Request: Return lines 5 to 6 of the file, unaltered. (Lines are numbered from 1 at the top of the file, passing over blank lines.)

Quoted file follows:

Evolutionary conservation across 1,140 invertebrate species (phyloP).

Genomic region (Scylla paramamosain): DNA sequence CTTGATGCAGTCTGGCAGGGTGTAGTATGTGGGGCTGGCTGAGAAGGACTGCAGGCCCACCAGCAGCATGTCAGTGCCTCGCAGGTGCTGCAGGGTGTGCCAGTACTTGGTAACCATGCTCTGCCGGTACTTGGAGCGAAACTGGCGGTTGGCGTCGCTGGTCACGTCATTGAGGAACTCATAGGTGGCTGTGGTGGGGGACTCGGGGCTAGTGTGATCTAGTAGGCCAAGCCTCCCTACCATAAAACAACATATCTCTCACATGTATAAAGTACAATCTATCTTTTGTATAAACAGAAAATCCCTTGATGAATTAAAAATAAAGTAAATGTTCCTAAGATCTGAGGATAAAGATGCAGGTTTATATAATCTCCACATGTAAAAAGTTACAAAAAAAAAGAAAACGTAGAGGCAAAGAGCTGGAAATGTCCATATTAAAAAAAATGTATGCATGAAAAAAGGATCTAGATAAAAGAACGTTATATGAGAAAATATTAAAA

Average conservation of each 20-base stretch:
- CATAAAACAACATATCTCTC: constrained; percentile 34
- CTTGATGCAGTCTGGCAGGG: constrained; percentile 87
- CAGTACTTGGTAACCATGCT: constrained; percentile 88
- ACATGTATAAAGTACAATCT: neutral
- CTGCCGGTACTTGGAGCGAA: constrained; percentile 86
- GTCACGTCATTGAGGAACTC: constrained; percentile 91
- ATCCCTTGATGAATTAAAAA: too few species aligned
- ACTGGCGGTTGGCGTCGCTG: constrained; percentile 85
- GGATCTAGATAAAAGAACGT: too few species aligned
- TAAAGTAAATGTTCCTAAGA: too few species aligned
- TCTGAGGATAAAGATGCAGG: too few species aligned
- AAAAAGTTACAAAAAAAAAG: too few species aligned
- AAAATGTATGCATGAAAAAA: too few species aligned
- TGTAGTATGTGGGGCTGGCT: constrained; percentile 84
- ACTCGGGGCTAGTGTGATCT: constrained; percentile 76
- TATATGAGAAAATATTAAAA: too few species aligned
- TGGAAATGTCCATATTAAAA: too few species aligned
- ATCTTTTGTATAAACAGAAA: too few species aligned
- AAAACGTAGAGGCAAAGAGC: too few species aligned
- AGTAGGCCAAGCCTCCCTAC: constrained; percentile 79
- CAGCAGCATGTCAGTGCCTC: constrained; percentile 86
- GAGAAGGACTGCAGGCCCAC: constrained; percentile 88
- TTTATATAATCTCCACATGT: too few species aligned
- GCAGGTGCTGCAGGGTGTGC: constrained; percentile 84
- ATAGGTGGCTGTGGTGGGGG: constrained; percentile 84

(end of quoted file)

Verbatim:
- CTTGATGCAGTCTGGCAGGG: constrained; percentile 87
- CAGTACTTGGTAACCATGCT: constrained; percentile 88